Macalester College announced Monday it will scale back its fall reopening in favor of starting the semester remotely.
School officials said the change was made in response to rising COVID-19 infection rates in the state. Macalester will also limit the number of students who can live in dormitories and test all students for COVID-19 upon their arrival to campus.
The private college in St. Paul is among the first higher education institutions in Minnesota to roll back its reopening plan. Most Minnesota colleges are planning to offer a mix of online and in-person classes this fall.
“I know this decision represents a significant shift, one that upends plans for many of you and comes with a huge amount of disappointment, frustration, and a range of other emotions,” Macalester President Suzanne Rivera wrote in a message to students.
Macalester is splitting its fall semester into two 7½-week modules. The school had originally planned for two-thirds of its first-module classes to be taught in a hybrid manner, with both online and face-to-face instruction.
Under the changes announced Monday, only new students — first years and transfers — and international students will be permitted to live in campus dormitories during the first half of the semester, which starts Sept. 2. This will reduce dorm occupancy to one student per room, allowing them to quarantine in place if necessary.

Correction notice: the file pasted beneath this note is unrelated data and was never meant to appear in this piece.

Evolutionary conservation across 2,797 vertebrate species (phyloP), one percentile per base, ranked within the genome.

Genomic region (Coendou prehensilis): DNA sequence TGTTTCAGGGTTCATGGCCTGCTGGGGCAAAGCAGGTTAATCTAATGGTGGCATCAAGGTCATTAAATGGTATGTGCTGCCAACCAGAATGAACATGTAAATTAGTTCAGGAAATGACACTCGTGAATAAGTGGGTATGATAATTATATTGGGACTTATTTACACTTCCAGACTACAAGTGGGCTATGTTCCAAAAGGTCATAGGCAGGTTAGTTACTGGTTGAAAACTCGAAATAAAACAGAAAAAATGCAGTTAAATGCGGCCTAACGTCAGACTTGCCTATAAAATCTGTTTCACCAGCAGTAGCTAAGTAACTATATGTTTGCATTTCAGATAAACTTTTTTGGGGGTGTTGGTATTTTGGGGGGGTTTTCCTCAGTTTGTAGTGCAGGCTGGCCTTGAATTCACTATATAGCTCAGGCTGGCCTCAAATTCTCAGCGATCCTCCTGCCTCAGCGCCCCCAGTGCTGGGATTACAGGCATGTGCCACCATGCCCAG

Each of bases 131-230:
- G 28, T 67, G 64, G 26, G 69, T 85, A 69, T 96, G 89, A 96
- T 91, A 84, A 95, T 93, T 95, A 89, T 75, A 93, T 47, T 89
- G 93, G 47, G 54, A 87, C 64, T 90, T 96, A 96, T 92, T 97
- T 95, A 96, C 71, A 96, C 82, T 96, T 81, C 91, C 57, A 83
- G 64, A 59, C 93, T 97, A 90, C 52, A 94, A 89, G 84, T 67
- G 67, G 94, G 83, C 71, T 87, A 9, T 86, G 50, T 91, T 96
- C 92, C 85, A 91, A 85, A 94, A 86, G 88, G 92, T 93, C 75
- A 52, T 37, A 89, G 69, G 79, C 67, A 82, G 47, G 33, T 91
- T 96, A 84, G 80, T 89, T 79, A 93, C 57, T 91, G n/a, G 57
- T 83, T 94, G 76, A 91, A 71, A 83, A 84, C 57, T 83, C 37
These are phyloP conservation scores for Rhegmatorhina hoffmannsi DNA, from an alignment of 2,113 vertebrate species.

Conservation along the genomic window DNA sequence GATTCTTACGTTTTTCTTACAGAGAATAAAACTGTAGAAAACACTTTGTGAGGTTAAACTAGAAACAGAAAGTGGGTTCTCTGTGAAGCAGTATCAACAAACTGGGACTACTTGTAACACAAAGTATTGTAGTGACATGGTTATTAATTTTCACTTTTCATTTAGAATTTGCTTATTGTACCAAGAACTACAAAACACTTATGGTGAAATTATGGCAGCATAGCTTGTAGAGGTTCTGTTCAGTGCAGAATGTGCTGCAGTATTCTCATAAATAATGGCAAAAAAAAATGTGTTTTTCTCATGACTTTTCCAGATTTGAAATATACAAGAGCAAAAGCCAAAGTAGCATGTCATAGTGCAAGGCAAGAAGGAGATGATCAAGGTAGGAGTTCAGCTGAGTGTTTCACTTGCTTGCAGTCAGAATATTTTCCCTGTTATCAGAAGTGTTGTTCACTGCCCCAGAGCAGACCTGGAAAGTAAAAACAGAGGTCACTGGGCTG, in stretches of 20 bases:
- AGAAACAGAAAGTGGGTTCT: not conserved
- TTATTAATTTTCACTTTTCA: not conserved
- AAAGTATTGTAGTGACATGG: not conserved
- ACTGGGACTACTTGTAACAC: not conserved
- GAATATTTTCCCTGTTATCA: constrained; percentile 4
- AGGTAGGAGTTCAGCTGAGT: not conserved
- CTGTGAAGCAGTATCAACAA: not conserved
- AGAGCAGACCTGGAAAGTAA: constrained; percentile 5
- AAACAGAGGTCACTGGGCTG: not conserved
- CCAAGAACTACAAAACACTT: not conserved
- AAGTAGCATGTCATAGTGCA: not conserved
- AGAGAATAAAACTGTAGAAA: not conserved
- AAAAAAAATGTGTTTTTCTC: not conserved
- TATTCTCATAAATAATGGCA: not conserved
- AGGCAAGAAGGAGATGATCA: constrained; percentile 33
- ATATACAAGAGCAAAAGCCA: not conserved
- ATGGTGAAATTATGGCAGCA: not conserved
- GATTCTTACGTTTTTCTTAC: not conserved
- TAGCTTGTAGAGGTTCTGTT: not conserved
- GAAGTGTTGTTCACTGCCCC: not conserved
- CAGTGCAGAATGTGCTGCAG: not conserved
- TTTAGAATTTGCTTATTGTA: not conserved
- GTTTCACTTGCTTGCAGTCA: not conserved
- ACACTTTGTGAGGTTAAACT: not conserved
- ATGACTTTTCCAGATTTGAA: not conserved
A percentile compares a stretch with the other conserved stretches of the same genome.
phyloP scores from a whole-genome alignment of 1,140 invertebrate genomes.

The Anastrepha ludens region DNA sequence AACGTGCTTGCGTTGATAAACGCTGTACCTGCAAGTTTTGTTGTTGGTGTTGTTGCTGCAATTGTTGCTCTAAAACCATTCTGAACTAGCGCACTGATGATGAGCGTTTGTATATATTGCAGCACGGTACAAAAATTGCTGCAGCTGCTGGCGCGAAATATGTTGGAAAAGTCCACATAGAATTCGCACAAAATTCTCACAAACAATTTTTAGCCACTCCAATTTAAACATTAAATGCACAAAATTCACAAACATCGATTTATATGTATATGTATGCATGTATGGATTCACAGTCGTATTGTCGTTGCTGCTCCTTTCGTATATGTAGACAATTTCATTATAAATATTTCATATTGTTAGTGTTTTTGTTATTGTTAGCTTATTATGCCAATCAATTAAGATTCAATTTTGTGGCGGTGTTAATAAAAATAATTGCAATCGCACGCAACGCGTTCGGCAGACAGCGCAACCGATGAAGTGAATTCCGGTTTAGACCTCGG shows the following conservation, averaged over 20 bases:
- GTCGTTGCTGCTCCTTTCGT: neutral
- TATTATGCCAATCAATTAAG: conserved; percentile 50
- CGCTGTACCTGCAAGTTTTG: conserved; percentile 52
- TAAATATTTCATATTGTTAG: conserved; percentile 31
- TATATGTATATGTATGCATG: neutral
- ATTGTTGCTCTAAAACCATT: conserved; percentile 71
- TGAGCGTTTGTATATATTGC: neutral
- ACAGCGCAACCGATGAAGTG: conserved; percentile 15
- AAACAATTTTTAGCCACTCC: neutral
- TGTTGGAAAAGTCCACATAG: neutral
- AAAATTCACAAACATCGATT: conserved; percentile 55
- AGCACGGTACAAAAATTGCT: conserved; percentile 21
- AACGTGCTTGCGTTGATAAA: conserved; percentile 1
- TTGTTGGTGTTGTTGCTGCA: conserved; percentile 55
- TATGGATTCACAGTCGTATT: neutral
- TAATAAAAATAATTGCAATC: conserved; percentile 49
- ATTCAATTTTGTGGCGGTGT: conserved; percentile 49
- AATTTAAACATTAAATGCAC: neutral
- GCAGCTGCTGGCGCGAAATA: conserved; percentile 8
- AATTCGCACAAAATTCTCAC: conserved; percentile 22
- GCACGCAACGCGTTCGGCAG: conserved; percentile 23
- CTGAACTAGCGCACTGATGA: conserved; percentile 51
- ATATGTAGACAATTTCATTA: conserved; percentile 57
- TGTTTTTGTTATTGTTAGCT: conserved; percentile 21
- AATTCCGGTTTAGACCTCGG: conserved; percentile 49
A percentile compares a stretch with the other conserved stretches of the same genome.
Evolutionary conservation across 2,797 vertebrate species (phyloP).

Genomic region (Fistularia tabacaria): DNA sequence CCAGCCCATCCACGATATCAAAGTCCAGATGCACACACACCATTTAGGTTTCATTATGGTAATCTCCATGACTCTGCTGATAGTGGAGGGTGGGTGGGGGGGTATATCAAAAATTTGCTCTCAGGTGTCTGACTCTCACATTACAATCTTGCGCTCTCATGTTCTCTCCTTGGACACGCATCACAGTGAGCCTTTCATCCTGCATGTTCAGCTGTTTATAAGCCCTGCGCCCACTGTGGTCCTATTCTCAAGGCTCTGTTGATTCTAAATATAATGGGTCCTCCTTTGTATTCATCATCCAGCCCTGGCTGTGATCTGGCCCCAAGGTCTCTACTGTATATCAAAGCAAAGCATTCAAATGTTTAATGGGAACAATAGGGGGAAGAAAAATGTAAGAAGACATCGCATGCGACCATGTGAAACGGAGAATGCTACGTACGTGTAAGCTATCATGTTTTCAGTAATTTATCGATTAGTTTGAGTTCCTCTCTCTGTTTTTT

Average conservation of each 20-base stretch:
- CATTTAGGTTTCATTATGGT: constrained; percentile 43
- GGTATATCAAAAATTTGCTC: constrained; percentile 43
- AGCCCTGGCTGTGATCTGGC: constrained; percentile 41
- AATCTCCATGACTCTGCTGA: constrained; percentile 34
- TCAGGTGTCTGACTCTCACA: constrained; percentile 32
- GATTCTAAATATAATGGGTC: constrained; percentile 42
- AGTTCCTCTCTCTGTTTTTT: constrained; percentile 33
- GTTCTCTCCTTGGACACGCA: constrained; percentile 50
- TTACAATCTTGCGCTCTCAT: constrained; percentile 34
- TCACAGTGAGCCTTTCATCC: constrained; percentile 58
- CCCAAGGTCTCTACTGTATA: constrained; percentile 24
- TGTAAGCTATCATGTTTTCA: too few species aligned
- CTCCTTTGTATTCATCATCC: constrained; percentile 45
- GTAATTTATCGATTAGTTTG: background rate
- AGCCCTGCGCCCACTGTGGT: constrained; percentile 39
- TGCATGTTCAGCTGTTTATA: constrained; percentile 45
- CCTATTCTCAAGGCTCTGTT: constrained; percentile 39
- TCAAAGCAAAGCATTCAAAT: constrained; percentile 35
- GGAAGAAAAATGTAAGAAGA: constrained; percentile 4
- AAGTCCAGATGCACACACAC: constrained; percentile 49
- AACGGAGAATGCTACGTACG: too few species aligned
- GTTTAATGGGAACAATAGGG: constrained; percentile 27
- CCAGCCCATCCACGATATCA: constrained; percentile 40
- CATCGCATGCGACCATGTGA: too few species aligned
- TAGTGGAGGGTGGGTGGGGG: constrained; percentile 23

Most sophomores, juniors and seniors will not be able to live on campus and must take their classes remotely for the first half of the semester. These students will receive a room and board credit if they had signed up for campus housing. They can still use school facilities and participate in campus life “to the extent that they feel comfortable,” Rivera said.
The school will implement a “quiet period” for students living on campus, starting from when they arrive in late August until Sept. 16. All classes will be taught remotely during this time. Afterward, faculty will decide whether to bring back classroom instruction for first-year students.
Macalester officials are also urging students who will live in residence halls to self-quarantine for two weeks before their arrival. All students will be tested twice for COVID-19, once upon their arrival to campus and a second time within two weeks. Frequent travel to and from campus is discouraged.
No tuition decrease is planned for the fall semester. However, officials announced that students will be able to take two courses — up to eight credits — in the summer 2021 session for free.
Rivera said she hopes all students will be able to return to campus by October.
“It is our sincere desire that conditions will be such that we can dial back up and invite all students back to be in-person,” she said.